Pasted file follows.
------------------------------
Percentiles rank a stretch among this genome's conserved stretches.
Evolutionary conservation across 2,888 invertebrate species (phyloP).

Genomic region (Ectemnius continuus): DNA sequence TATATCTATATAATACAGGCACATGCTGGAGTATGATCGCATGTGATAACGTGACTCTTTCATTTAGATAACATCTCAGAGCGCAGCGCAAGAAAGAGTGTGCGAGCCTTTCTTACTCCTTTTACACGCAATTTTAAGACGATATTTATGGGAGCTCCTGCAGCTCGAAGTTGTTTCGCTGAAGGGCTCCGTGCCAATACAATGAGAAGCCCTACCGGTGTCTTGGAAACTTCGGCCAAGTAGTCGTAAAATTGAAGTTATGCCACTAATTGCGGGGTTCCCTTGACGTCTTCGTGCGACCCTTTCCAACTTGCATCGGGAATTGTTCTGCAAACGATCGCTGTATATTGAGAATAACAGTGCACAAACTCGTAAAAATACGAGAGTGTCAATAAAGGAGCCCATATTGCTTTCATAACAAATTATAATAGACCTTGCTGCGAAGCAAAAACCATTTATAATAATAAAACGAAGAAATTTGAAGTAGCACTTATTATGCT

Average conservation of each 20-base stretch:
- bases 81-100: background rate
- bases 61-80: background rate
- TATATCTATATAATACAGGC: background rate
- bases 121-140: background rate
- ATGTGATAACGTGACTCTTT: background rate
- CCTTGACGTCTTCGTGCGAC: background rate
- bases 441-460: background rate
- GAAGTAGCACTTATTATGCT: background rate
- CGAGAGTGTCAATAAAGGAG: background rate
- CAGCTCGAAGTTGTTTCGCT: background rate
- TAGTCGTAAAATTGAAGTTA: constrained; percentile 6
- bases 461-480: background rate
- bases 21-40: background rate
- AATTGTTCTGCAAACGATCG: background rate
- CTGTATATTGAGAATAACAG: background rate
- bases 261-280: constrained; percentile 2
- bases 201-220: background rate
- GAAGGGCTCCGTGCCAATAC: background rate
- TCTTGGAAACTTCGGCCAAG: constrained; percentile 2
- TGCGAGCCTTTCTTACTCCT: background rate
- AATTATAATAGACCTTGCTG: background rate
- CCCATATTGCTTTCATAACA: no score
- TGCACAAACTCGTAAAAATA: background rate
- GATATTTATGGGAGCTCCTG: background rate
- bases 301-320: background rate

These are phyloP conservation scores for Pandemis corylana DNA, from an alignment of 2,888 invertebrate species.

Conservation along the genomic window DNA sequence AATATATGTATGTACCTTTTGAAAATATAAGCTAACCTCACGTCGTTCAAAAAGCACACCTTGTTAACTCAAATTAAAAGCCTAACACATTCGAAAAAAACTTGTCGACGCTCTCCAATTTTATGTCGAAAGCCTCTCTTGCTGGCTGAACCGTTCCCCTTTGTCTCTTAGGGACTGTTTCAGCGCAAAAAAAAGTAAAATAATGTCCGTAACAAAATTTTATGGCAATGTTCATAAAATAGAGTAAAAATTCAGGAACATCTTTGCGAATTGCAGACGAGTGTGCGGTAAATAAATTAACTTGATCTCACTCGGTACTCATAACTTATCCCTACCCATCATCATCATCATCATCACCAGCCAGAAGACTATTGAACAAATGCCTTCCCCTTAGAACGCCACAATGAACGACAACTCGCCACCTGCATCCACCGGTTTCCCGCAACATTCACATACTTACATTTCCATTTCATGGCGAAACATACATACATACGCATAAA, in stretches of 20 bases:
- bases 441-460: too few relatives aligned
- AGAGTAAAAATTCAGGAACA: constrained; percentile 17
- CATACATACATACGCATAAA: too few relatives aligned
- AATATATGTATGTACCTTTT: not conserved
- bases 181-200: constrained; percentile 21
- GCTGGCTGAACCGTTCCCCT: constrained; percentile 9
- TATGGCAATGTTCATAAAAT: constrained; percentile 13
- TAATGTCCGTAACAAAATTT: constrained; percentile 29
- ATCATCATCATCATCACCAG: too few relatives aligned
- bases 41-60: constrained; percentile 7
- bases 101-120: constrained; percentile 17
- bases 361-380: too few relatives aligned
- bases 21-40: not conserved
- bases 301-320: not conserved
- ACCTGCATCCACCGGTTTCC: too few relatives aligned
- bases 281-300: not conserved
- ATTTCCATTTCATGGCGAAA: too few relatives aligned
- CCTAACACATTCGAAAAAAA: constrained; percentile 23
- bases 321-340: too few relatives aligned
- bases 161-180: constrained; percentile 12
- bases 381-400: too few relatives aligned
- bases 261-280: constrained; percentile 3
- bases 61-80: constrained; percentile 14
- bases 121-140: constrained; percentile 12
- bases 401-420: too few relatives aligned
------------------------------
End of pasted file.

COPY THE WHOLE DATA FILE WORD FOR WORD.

Percentiles rank a stretch among this genome's conserved stretches.
Evolutionary conservation across 2,888 invertebrate species (phyloP).

Genomic region (Ectemnius continuus): DNA sequence TATATCTATATAATACAGGCACATGCTGGAGTATGATCGCATGTGATAACGTGACTCTTTCATTTAGATAACATCTCAGAGCGCAGCGCAAGAAAGAGTGTGCGAGCCTTTCTTACTCCTTTTACACGCAATTTTAAGACGATATTTATGGGAGCTCCTGCAGCTCGAAGTTGTTTCGCTGAAGGGCTCCGTGCCAATACAATGAGAAGCCCTACCGGTGTCTTGGAAACTTCGGCCAAGTAGTCGTAAAATTGAAGTTATGCCACTAATTGCGGGGTTCCCTTGACGTCTTCGTGCGACCCTTTCCAACTTGCATCGGGAATTGTTCTGCAAACGATCGCTGTATATTGAGAATAACAGTGCACAAACTCGTAAAAATACGAGAGTGTCAATAAAGGAGCCCATATTGCTTTCATAACAAATTATAATAGACCTTGCTGCGAAGCAAAAACCATTTATAATAATAAAACGAAGAAATTTGAAGTAGCACTTATTATGCT

Average conservation of each 20-base stretch:
- bases 81-100: background rate
- bases 61-80: background rate
- TATATCTATATAATACAGGC: background rate
- bases 121-140: background rate
- ATGTGATAACGTGACTCTTT: background rate
- CCTTGACGTCTTCGTGCGAC: background rate
- bases 441-460: background rate
- GAAGTAGCACTTATTATGCT: background rate
- CGAGAGTGTCAATAAAGGAG: background rate
- CAGCTCGAAGTTGTTTCGCT: background rate
- TAGTCGTAAAATTGAAGTTA: constrained; percentile 6
- bases 461-480: background rate
- bases 21-40: background rate
- AATTGTTCTGCAAACGATCG: background rate
- CTGTATATTGAGAATAACAG: background rate
- bases 261-280: constrained; percentile 2
- bases 201-220: background rate
- GAAGGGCTCCGTGCCAATAC: background rate
- TCTTGGAAACTTCGGCCAAG: constrained; percentile 2
- TGCGAGCCTTTCTTACTCCT: background rate
- AATTATAATAGACCTTGCTG: background rate
- CCCATATTGCTTTCATAACA: no score
- TGCACAAACTCGTAAAAATA: background rate
- GATATTTATGGGAGCTCCTG: background rate
- bases 301-320: background rate

These are phyloP conservation scores for Pandemis corylana DNA, from an alignment of 2,888 invertebrate species.

Conservation along the genomic window DNA sequence AATATATGTATGTACCTTTTGAAAATATAAGCTAACCTCACGTCGTTCAAAAAGCACACCTTGTTAACTCAAATTAAAAGCCTAACACATTCGAAAAAAACTTGTCGACGCTCTCCAATTTTATGTCGAAAGCCTCTCTTGCTGGCTGAACCGTTCCCCTTTGTCTCTTAGGGACTGTTTCAGCGCAAAAAAAAGTAAAATAATGTCCGTAACAAAATTTTATGGCAATGTTCATAAAATAGAGTAAAAATTCAGGAACATCTTTGCGAATTGCAGACGAGTGTGCGGTAAATAAATTAACTTGATCTCACTCGGTACTCATAACTTATCCCTACCCATCATCATCATCATCATCACCAGCCAGAAGACTATTGAACAAATGCCTTCCCCTTAGAACGCCACAATGAACGACAACTCGCCACCTGCATCCACCGGTTTCCCGCAACATTCACATACTTACATTTCCATTTCATGGCGAAACATACATACATACGCATAAA, in stretches of 20 bases:
- bases 441-460: too few relatives aligned
- AGAGTAAAAATTCAGGAACA: constrained; percentile 17
- CATACATACATACGCATAAA: too few relatives aligned
- AATATATGTATGTACCTTTT: not conserved
- bases 181-200: constrained; percentile 21
- GCTGGCTGAACCGTTCCCCT: constrained; percentile 9
- TATGGCAATGTTCATAAAAT: constrained; percentile 13
- TAATGTCCGTAACAAAATTT: constrained; percentile 29
- ATCATCATCATCATCACCAG: too few relatives aligned
- bases 41-60: constrained; percentile 7
- bases 101-120: constrained; percentile 17
- bases 361-380: too few relatives aligned
- bases 21-40: not conserved
- bases 301-320: not conserved
- ACCTGCATCCACCGGTTTCC: too few relatives aligned
- bases 281-300: not conserved
- ATTTCCATTTCATGGCGAAA: too few relatives aligned
- CCTAACACATTCGAAAAAAA: constrained; percentile 23
- bases 321-340: too few relatives aligned
- bases 161-180: constrained; percentile 12
- bases 381-400: too few relatives aligned
- bases 261-280: constrained; percentile 3
- bases 61-80: constrained; percentile 14
- bases 121-140: constrained; percentile 12
- bases 401-420: too few relatives aligned